Education Benefit FAQs
You must meet with an academic advisor or staff from the Veterans Resource Center to register for classes, and sign the appropriate paperwork (https://www.mc3.edu/images/pdf/student-resources/Veterans_Benefit_Intent.pdf), letting the VA know that you are intending to use benefits.
+ - I have question/concerns about specific payments made to me by the VA. Who should I contact? Click to collapse
For matters dealing with specific payments or bank accounts, the student needs to contact the VA directly through their Education Benefits hotline, 1-888-442-4551. The VA will not discuss a student’s personal payment issues with the MCCC Veterans Coordinator, as this constitutes a violation of the Federal Privacy Act.
- Have you properly established your benefit...If you are a dependent, has your sponsor formerly transferred the benefit to you (Post 9/11 GI Bill), Have you applied for the benefit (via vonapp http://www.vabenefits.vba.va.gov/vonapp/default.asp, this applies to everyone, including dependents) and received a certificate of eligibility from the VA? Have you submitted a supplemental application to the MCCC Veterans Resource Center, thereby notifying us of your intentions to use your benefit?
- For chapters 30, 1606 and 1607, has your monthly enrollment certification been accomplished through WAVE or through the verification hotline at 1-877-823-2378?
- Has enough time passed since the Office of Veterans Affairs certified your enrollment? Two to eight weeks is the typical timeframe. Longer processing times occur at the beginning of semesters because of increased workloads.
+ - I am an out of state student and wish to attend MCCC. Will the Post 9/11 GI Bill cover my tuition? Click to collapse
No, The Post 9/11 GI Bill will only pay the costs associated with in-state enrollment. However, with a new PA state law that has passed, if you live in the state at the start of the semester, you are eligible for in-county tuition rates at Montgomery County Community College.
Typically your tuition and fees will be paid 9-10 weeks after the first day of class.
The housing stipend, also known as the monthly housing allowance (MHA), is based on the DoD's cost of living assessment for the zip code of the university. This is completely independent of what a school's housing office and local rental agencies may charge for housing. In other words, your MHA may, or may not, cover your actual living expenses.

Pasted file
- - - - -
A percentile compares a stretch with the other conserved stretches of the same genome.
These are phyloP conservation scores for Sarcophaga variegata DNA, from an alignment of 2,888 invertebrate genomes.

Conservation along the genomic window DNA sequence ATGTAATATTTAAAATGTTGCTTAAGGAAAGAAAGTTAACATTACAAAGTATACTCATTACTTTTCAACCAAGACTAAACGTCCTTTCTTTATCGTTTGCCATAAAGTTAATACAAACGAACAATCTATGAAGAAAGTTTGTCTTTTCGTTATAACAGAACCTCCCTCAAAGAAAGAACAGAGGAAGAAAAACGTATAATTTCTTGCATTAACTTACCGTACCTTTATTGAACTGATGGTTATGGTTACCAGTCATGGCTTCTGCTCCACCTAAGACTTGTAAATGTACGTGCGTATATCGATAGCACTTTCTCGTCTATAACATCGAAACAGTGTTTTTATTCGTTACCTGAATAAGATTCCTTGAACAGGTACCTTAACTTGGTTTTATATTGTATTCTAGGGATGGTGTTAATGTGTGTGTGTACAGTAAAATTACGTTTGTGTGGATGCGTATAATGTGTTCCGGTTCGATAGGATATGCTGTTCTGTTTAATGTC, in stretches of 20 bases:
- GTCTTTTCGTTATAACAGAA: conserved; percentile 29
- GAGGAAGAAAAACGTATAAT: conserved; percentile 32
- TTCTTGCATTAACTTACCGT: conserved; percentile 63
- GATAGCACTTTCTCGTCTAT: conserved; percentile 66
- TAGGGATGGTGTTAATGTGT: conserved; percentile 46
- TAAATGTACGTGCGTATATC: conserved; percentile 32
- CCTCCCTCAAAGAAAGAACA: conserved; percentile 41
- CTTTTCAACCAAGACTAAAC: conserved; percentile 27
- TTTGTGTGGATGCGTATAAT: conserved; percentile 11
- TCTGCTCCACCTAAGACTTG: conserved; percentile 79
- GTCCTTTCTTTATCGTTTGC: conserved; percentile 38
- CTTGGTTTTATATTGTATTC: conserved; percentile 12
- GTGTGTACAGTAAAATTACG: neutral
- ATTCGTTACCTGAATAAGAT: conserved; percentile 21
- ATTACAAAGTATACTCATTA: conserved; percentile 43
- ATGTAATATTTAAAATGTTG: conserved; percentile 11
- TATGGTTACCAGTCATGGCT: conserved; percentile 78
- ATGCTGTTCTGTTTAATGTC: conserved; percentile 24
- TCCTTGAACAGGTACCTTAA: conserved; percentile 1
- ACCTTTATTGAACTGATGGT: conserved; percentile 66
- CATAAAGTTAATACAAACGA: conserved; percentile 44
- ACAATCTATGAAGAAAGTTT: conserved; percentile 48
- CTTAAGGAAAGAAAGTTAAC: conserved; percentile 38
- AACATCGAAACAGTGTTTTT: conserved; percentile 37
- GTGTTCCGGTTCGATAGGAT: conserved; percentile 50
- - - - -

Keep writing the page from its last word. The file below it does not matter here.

MHA payments typically arrive on the first of the month and pay for the previous month. MHA payments are also prorated if a student was not in school for the entire month in question.
No. Only classes that will fulfill a requirement for your degree program can be reported to the VA for the purpose of determining your rate of pursuit.
The VA requires that you notify them (through the Veterans Resource Center) of your major at the start of classes. If you later wish to change your major you will need to submit a form 22-1995 or 22-5495 (dependents) to the VA and provide the Veterans Resource Center with a copy as well.
Direct deposit authorizations can be initiated at the time of application. To update, change or add direct deposit information call: 1-877-838-2778.
Address changes can be accomplished by calling 1-888-442-4551.
Tuition Assistance is administered by the services. Contact your unit or base education office for procedures to establish the benefit, and information on current payment rates and rules. When you receive a Tuition Assistance Authorization form, please provide Montgomery County Community College with a copy; we will make sure that it is applied to your student account.
Veterans and Service members using Chapter 33 benefits can obtain this information at the ebenefits web site. Chapter 33 dependent students and recipients of all other GI Bill benefits must call the VA Education Benefit hotline, at 1-888-442-4551, to receive an updated status of their remaining eligibility.
+ - My GI Bill will be exhausted in mid-semester. Will the VA pay for the whole semester? Click to collapse
It depends. If you are about to use up your original 36 months, the VA will pay for the rest of the semester. If you have combined your benefits (for example, exhausted your 36 month Chapter 30 benefit, and was approved to use Chapter 33 for another 12 months) and will exceed your 48th month during the semester, then the VA will only make payments up to the last day of that 48th month.
If you are a dependent, there is no exceeding the 36th month of the Post 9/11 GI Bill, and payments will stop in mid semester if your eligibility is exhausted. Similarly, Chapter 35 Dependent Education Assistance students may not exceed the 45 month limit of their benefit, except under rare circumstances which must be approved by the VA.
A dependent student may combine his or her Post 9/11 GI Bill and their Chapter 35 benefit. This could yield a maximum of 81 (!) months of combined eligibility (up to 36 from the GI Bill and 45 from DEA). The deliminating date of the GI Bill and the age restriction of the DEA still apply though.
This is a long answer, but hang in there because there is a lot to consider:
Option 1: Stay in the Class(s)
This is usually the best option for most students, unless you’re already on academic probation and can’t risk another failing grade. With a little tutoring and some extra study time, you may end up passing the class after all! If you don’t pass, you can probably repeat it, and it is usually easier the second time around.